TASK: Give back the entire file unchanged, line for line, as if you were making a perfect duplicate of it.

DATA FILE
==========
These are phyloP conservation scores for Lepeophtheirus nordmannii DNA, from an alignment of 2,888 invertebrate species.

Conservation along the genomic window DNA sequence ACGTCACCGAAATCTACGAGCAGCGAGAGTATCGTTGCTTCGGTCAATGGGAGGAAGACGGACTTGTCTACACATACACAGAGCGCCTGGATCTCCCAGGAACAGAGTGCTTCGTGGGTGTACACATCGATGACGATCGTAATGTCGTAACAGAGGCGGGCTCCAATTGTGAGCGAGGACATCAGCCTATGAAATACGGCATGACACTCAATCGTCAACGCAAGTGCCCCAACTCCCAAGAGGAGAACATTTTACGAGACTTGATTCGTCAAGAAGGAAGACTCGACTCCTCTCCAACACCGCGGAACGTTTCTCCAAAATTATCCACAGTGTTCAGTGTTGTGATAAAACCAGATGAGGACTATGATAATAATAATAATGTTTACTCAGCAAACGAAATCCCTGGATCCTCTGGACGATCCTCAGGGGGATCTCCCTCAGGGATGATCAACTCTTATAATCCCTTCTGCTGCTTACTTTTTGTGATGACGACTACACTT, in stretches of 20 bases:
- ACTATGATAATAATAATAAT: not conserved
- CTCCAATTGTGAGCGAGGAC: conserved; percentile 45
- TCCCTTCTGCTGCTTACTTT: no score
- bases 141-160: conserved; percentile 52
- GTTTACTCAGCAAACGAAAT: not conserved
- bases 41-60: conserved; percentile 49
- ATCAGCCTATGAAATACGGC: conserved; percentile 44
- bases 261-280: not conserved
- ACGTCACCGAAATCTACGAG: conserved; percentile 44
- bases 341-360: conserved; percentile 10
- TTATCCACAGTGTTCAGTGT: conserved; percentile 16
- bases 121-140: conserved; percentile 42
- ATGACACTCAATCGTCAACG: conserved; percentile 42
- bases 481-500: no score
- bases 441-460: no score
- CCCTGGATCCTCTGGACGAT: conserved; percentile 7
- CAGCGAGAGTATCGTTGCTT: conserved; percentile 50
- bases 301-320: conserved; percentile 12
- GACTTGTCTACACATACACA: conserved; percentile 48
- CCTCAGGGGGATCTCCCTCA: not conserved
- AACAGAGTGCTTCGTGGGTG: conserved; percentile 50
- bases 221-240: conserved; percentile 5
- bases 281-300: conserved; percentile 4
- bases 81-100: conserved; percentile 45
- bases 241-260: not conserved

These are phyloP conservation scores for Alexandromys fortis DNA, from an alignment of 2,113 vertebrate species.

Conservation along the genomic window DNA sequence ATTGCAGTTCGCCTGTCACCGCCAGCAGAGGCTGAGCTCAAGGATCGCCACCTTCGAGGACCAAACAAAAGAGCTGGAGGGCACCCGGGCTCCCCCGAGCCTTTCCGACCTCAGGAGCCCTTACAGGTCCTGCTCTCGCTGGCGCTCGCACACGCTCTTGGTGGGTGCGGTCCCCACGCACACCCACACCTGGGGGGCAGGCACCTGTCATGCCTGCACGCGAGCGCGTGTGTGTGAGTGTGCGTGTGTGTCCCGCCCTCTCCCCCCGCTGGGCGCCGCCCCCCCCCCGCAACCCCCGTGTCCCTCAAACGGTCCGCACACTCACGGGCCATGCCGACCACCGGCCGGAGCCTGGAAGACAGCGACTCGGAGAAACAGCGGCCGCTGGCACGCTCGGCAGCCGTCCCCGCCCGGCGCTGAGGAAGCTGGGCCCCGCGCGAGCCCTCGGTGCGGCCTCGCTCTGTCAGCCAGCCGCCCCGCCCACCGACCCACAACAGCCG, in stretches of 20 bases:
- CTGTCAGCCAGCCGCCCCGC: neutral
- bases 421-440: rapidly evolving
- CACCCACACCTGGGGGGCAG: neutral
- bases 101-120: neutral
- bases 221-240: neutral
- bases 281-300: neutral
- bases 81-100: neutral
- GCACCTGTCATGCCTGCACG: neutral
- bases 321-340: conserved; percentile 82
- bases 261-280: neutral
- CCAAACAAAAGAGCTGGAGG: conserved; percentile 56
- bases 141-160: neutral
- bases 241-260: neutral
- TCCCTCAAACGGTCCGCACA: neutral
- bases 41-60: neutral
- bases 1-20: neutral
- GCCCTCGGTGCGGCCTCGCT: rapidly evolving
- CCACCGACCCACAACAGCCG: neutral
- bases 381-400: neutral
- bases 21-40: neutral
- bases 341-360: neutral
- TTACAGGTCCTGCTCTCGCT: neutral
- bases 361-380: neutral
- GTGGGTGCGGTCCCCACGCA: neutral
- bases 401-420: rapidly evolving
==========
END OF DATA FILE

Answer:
These are phyloP conservation scores for Lepeophtheirus nordmannii DNA, from an alignment of 2,888 invertebrate species.

Conservation along the genomic window DNA sequence ACGTCACCGAAATCTACGAGCAGCGAGAGTATCGTTGCTTCGGTCAATGGGAGGAAGACGGACTTGTCTACACATACACAGAGCGCCTGGATCTCCCAGGAACAGAGTGCTTCGTGGGTGTACACATCGATGACGATCGTAATGTCGTAACAGAGGCGGGCTCCAATTGTGAGCGAGGACATCAGCCTATGAAATACGGCATGACACTCAATCGTCAACGCAAGTGCCCCAACTCCCAAGAGGAGAACATTTTACGAGACTTGATTCGTCAAGAAGGAAGACTCGACTCCTCTCCAACACCGCGGAACGTTTCTCCAAAATTATCCACAGTGTTCAGTGTTGTGATAAAACCAGATGAGGACTATGATAATAATAATAATGTTTACTCAGCAAACGAAATCCCTGGATCCTCTGGACGATCCTCAGGGGGATCTCCCTCAGGGATGATCAACTCTTATAATCCCTTCTGCTGCTTACTTTTTGTGATGACGACTACACTT, in stretches of 20 bases:
- ACTATGATAATAATAATAAT: not conserved
- CTCCAATTGTGAGCGAGGAC: conserved; percentile 45
- TCCCTTCTGCTGCTTACTTT: no score
- bases 141-160: conserved; percentile 52
- GTTTACTCAGCAAACGAAAT: not conserved
- bases 41-60: conserved; percentile 49
- ATCAGCCTATGAAATACGGC: conserved; percentile 44
- bases 261-280: not conserved
- ACGTCACCGAAATCTACGAG: conserved; percentile 44
- bases 341-360: conserved; percentile 10
- TTATCCACAGTGTTCAGTGT: conserved; percentile 16
- bases 121-140: conserved; percentile 42
- ATGACACTCAATCGTCAACG: conserved; percentile 42
- bases 481-500: no score
- bases 441-460: no score
- CCCTGGATCCTCTGGACGAT: conserved; percentile 7
- CAGCGAGAGTATCGTTGCTT: conserved; percentile 50
- bases 301-320: conserved; percentile 12
- GACTTGTCTACACATACACA: conserved; percentile 48
- CCTCAGGGGGATCTCCCTCA: not conserved
- AACAGAGTGCTTCGTGGGTG: conserved; percentile 50
- bases 221-240: conserved; percentile 5
- bases 281-300: conserved; percentile 4
- bases 81-100: conserved; percentile 45
- bases 241-260: not conserved

These are phyloP conservation scores for Alexandromys fortis DNA, from an alignment of 2,113 vertebrate species.

Conservation along the genomic window DNA sequence ATTGCAGTTCGCCTGTCACCGCCAGCAGAGGCTGAGCTCAAGGATCGCCACCTTCGAGGACCAAACAAAAGAGCTGGAGGGCACCCGGGCTCCCCCGAGCCTTTCCGACCTCAGGAGCCCTTACAGGTCCTGCTCTCGCTGGCGCTCGCACACGCTCTTGGTGGGTGCGGTCCCCACGCACACCCACACCTGGGGGGCAGGCACCTGTCATGCCTGCACGCGAGCGCGTGTGTGTGAGTGTGCGTGTGTGTCCCGCCCTCTCCCCCCGCTGGGCGCCGCCCCCCCCCCGCAACCCCCGTGTCCCTCAAACGGTCCGCACACTCACGGGCCATGCCGACCACCGGCCGGAGCCTGGAAGACAGCGACTCGGAGAAACAGCGGCCGCTGGCACGCTCGGCAGCCGTCCCCGCCCGGCGCTGAGGAAGCTGGGCCCCGCGCGAGCCCTCGGTGCGGCCTCGCTCTGTCAGCCAGCCGCCCCGCCCACCGACCCACAACAGCCG, in stretches of 20 bases:
- CTGTCAGCCAGCCGCCCCGC: neutral
- bases 421-440: rapidly evolving
- CACCCACACCTGGGGGGCAG: neutral
- bases 101-120: neutral
- bases 221-240: neutral
- bases 281-300: neutral
- bases 81-100: neutral
- GCACCTGTCATGCCTGCACG: neutral
- bases 321-340: conserved; percentile 82
- bases 261-280: neutral
- CCAAACAAAAGAGCTGGAGG: conserved; percentile 56
- bases 141-160: neutral
- bases 241-260: neutral
- TCCCTCAAACGGTCCGCACA: neutral
- bases 41-60: neutral
- bases 1-20: neutral
- GCCCTCGGTGCGGCCTCGCT: rapidly evolving
- CCACCGACCCACAACAGCCG: neutral
- bases 381-400: neutral
- bases 21-40: neutral
- bases 341-360: neutral
- TTACAGGTCCTGCTCTCGCT: neutral
- bases 361-380: neutral
- GTGGGTGCGGTCCCCACGCA: neutral
- bases 401-420: rapidly evolving